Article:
I took the younger three to the library this past Sunday where they were having a "Santa's Workshop" event. It was a spur of the moment trip when I saw the library share on Facebook that Santa would be there until the late afternoon; next year I will plan ahead so that we can do more of the crafts and enjoy the snacks instead of just seeing Santa. We got some cute and free pics, though.
Now, some of you who know us in real life may remember that years ago when our oldest was small, we were strongly opposed to Santa. He did not ever visit Santa, no presents were ever labeled "from Santa" and when he was a preschooler I'm pretty sure we straight out told him, "Santa isn't real." Both of us were opposed to lying to the kids, and neither of us had ever believed in Santa ourselves and felt that it was important in any way. I admit as a kid feeling disdain for those kids who DID believe, but I was prone to feelings of superiority in general.
We still believe in much of that and don't do a lot of things intended to encourage a belief in Santa, but we're much more accepting of his place in Christmas. What changed? The first thing that really made me think was when we took the boys to see the Wiggles several years ago. We got fake flowers to give to Dorothy, we made a cardboard bone to give to Wags, and I realized that I would never tell the kids "Dorothy isn't real," or anything similar about any other television character. I would assume that they'd figure it out as they grew up. I started to loosen up then, but what really changed things was a surprised Santa visit at a church function when Roger was about four. The look on his face really was just magical.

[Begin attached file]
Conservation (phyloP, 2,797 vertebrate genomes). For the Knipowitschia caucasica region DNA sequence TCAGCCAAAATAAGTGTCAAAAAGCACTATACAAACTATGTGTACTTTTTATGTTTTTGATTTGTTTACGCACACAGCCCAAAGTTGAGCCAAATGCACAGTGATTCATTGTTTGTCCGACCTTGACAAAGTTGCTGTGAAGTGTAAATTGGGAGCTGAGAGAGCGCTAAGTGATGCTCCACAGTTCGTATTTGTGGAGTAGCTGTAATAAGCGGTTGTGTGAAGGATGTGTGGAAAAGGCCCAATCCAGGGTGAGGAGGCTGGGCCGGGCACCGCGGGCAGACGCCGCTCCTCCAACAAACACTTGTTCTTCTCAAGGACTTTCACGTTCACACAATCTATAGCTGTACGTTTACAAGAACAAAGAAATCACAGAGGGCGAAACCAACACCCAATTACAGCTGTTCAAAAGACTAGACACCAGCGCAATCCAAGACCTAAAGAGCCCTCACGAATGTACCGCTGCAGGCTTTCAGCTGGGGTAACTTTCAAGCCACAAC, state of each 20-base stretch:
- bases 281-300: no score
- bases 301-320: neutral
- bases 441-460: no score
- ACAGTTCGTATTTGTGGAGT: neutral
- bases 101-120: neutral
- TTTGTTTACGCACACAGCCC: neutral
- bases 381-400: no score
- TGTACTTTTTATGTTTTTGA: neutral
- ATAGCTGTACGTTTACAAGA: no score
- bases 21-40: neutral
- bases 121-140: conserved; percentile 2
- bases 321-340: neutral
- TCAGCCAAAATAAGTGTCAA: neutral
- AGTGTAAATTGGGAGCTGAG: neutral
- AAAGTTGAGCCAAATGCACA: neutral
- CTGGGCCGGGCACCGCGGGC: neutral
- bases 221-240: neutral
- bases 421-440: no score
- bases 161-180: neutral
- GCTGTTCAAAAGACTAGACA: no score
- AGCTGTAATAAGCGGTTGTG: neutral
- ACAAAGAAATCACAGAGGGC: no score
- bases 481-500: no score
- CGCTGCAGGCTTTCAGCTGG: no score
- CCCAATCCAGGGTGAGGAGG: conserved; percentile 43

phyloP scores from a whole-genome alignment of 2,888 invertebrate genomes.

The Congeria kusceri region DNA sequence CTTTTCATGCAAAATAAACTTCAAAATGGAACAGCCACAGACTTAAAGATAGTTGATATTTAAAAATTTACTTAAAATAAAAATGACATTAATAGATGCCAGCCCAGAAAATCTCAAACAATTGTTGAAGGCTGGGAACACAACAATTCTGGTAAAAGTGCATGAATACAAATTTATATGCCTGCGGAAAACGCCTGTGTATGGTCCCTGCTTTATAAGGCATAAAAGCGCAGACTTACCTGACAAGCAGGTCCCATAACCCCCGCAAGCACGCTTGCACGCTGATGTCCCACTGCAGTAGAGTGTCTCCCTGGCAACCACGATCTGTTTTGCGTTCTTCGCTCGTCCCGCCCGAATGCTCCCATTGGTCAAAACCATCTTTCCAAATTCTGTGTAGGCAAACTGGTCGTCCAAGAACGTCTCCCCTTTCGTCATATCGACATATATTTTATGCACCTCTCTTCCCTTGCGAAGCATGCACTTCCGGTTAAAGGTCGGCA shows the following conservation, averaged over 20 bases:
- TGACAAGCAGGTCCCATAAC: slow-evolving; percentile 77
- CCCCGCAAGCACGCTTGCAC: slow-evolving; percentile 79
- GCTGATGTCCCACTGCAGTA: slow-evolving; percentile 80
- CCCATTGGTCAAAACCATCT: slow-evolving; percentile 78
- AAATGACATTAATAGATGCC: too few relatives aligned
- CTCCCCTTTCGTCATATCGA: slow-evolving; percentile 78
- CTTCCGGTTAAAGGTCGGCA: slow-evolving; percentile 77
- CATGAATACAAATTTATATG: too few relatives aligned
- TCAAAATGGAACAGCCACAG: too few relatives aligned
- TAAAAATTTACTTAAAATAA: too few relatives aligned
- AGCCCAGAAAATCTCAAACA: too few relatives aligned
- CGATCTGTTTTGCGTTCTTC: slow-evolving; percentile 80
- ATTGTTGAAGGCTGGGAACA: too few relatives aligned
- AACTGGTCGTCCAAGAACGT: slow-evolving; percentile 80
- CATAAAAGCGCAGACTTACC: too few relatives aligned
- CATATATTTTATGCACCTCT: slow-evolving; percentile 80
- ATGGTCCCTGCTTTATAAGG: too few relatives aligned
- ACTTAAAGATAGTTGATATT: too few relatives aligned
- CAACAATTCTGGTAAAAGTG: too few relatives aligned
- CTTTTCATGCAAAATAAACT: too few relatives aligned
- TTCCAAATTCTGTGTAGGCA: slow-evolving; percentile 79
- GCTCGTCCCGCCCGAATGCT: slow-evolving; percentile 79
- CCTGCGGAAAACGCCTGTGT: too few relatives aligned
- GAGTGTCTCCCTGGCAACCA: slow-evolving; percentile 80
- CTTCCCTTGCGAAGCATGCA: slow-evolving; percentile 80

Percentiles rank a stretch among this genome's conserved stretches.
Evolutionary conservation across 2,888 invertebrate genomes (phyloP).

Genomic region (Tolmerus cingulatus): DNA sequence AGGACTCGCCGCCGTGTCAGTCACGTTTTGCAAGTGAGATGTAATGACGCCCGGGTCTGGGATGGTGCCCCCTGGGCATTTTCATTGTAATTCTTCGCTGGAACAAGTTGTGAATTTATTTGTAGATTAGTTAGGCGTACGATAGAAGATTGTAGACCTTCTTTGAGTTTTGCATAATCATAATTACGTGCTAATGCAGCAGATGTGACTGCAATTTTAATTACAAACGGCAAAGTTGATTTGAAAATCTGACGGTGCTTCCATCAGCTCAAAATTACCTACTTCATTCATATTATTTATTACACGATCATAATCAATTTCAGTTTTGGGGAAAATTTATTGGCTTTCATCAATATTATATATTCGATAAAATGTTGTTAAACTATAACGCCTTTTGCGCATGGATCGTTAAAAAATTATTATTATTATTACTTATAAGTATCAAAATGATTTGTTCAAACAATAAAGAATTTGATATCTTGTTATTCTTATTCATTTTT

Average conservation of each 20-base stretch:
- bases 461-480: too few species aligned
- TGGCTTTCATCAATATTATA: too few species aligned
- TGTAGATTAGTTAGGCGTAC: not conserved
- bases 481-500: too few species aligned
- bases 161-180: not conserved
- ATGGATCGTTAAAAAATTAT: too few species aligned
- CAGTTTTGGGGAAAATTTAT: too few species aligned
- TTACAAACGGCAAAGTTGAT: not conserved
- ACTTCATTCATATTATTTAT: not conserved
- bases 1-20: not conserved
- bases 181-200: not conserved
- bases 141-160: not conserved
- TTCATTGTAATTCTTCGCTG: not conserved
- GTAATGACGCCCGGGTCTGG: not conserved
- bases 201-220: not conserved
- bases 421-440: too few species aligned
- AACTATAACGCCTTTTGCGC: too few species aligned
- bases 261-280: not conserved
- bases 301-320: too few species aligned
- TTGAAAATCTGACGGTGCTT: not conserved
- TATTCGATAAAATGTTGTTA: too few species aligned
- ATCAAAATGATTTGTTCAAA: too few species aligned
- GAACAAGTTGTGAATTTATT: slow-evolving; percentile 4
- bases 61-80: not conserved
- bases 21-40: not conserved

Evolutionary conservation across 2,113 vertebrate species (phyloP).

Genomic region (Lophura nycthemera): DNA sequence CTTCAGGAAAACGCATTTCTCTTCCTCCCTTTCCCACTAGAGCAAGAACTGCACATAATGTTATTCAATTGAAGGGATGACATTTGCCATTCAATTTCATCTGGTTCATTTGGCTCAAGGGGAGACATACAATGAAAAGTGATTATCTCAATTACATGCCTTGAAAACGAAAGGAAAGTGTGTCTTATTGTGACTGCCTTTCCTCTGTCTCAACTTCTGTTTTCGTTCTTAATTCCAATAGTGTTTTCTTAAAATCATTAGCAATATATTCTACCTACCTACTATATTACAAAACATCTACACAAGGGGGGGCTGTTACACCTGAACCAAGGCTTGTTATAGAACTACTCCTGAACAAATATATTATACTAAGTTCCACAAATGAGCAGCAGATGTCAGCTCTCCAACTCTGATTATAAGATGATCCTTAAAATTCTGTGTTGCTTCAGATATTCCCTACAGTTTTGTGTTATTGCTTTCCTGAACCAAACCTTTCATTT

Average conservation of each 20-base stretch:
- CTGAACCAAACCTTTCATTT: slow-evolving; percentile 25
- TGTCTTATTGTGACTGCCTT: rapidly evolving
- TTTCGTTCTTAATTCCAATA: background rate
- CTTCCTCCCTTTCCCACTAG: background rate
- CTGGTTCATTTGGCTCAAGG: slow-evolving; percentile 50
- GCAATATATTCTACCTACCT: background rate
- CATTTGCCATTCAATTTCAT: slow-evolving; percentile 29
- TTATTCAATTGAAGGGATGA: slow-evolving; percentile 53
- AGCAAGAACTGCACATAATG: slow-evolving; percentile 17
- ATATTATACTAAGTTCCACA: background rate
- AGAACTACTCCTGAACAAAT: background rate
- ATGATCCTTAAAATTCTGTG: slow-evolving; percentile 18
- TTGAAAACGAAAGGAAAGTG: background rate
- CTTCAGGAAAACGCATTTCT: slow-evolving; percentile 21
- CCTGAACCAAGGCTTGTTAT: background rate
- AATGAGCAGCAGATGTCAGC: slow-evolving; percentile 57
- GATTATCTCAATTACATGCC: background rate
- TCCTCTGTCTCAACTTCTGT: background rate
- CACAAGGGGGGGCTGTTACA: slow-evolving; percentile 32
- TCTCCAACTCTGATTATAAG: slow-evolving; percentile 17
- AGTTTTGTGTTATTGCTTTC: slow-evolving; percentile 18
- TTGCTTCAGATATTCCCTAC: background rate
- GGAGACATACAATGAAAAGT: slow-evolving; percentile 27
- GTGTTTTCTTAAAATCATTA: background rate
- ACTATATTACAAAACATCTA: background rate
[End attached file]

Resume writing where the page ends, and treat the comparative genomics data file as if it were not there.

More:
Mostly, though, we've just realized that we don't have to treat everything so very seriously. Not everything is a big deal. Things aren't perfect and they don't have to be done perfectly right. You can just relax and have fun without considering further implications for everything. Yeah, we grew up a bit.
So, for our younger kids Santa has been treated just like any other magical character. No presents are labeled "from Santa," but they appear under the tree in unique paper. The kids can visit Santa if they want, just like they got to meet Dorothy and Wags and all the Wiggly Dancers. Roger gently grew out of a belief in Santa, and for the older boys Santa is just a fun game. I'm not sure what Rosie thinks. I do feel bad, though, that Pauly did have that brief and transient belief in the magic. . .